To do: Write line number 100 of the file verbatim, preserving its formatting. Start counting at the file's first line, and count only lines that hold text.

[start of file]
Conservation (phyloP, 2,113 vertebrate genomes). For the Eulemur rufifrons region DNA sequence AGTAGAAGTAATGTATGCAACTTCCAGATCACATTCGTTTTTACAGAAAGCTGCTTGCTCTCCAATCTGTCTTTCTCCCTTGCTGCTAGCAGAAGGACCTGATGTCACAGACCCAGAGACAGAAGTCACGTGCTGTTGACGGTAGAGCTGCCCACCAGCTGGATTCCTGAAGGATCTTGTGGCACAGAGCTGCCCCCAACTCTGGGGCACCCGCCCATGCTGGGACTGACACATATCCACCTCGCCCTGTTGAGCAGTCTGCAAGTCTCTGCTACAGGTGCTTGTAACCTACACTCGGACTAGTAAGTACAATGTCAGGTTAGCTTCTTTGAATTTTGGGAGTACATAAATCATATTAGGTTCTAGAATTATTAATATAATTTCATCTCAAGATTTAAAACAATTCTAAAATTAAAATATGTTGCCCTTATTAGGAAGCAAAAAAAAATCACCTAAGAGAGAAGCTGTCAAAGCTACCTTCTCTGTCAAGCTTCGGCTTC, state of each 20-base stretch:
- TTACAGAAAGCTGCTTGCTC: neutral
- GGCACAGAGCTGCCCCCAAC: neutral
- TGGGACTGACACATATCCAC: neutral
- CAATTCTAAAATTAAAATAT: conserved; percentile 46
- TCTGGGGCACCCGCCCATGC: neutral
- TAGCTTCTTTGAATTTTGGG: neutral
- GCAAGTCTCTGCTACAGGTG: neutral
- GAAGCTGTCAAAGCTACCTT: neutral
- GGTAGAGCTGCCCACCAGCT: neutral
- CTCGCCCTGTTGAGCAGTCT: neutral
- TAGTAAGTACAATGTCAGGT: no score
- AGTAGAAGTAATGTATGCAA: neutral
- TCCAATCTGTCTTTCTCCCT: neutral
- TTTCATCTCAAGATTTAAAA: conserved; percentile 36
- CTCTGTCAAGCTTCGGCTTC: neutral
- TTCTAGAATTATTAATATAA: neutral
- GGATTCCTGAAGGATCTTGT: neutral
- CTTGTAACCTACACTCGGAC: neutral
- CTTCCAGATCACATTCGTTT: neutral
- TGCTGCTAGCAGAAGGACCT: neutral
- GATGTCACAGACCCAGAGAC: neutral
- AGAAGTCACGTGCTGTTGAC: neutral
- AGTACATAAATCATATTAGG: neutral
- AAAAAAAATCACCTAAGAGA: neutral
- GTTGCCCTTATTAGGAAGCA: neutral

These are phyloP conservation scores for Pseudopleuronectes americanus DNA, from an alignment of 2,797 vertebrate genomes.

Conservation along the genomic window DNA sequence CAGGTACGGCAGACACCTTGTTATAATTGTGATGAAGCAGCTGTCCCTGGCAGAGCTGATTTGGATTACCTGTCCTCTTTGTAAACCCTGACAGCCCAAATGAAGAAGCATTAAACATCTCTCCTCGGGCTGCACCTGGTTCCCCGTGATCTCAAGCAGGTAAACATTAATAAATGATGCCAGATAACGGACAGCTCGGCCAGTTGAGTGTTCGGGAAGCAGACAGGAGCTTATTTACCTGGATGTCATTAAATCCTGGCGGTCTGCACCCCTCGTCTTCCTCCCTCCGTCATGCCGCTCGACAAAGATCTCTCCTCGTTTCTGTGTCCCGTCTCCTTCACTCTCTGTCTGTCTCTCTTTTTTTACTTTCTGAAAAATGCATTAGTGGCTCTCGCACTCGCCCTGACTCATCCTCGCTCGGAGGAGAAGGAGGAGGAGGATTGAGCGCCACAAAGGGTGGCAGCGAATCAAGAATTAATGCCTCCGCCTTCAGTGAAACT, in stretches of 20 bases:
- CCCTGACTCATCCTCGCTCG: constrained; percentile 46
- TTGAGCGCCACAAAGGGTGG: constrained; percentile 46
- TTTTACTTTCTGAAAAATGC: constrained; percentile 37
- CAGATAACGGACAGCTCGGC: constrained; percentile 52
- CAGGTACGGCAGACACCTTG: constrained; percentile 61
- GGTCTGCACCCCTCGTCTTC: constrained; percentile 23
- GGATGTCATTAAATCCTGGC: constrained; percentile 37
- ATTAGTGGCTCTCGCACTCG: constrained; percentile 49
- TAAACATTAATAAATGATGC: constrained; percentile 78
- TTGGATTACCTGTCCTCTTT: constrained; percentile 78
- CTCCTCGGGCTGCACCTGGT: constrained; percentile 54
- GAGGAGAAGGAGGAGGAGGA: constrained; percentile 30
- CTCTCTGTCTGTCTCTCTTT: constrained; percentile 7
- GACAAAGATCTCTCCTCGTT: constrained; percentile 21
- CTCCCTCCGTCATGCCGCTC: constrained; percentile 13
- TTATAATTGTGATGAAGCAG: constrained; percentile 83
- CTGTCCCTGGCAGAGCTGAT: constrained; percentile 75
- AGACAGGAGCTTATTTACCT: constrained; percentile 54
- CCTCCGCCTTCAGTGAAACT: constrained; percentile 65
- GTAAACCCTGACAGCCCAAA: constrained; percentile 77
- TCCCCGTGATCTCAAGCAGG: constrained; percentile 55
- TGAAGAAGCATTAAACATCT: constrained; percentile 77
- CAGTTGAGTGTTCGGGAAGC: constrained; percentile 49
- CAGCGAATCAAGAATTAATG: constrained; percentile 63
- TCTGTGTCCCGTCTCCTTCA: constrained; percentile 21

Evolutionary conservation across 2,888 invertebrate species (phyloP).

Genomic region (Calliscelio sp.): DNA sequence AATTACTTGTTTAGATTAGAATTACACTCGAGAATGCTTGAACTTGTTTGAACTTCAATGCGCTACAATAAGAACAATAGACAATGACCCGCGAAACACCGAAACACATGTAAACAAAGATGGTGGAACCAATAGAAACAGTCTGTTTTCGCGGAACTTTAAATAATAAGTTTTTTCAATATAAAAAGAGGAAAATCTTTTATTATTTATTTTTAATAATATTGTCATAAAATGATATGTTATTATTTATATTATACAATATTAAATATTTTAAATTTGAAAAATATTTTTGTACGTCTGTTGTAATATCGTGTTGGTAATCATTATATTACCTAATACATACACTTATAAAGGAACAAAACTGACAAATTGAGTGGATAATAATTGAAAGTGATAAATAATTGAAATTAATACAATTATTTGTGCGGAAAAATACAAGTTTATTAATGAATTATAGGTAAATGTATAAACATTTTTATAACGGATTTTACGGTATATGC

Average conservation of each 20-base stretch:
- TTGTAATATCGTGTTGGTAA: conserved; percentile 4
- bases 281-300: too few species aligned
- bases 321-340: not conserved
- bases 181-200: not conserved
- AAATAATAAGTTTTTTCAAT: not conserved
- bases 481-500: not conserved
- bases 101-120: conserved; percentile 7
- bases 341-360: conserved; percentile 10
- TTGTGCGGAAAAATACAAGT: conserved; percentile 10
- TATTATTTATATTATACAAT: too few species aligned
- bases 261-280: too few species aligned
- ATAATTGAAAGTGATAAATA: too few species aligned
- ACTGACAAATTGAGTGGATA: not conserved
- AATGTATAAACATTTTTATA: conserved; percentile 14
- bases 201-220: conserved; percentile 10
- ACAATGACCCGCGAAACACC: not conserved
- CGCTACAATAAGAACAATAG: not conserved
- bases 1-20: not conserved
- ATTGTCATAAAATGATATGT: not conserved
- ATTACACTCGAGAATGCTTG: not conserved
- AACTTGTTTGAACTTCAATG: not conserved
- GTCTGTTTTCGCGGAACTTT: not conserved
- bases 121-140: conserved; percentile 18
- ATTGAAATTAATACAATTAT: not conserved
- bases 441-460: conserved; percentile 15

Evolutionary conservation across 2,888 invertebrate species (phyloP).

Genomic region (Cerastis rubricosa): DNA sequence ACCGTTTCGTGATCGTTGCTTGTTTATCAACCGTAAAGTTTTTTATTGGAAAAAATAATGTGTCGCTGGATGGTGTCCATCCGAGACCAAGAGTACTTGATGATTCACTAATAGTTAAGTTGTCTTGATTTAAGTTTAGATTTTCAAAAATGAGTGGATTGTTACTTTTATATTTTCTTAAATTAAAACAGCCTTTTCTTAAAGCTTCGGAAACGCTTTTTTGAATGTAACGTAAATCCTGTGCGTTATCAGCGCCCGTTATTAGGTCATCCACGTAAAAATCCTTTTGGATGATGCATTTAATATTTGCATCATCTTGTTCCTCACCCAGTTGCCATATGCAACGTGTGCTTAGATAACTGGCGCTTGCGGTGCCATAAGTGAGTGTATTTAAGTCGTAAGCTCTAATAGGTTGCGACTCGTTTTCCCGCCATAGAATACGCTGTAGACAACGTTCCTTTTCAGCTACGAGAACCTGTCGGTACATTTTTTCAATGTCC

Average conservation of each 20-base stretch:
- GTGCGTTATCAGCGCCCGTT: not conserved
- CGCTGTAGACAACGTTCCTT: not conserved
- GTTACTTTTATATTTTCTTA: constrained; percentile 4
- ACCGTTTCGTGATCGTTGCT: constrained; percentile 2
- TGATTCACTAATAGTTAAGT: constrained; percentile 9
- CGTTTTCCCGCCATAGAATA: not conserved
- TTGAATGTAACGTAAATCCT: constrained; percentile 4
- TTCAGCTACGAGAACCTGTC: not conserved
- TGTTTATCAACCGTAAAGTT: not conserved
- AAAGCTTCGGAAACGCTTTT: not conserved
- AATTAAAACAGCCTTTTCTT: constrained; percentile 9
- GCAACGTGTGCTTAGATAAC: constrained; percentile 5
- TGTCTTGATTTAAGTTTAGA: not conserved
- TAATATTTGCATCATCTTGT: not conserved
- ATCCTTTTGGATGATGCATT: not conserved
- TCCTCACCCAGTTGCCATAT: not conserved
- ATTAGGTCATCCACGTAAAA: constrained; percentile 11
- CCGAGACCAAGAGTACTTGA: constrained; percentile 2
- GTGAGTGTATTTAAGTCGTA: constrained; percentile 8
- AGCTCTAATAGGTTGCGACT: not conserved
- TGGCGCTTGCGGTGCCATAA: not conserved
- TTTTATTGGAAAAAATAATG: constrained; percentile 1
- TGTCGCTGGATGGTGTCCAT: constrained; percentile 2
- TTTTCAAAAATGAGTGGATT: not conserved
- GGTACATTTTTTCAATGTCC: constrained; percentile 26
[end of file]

- TCCTCACCCAGTTGCCATAT: not conserved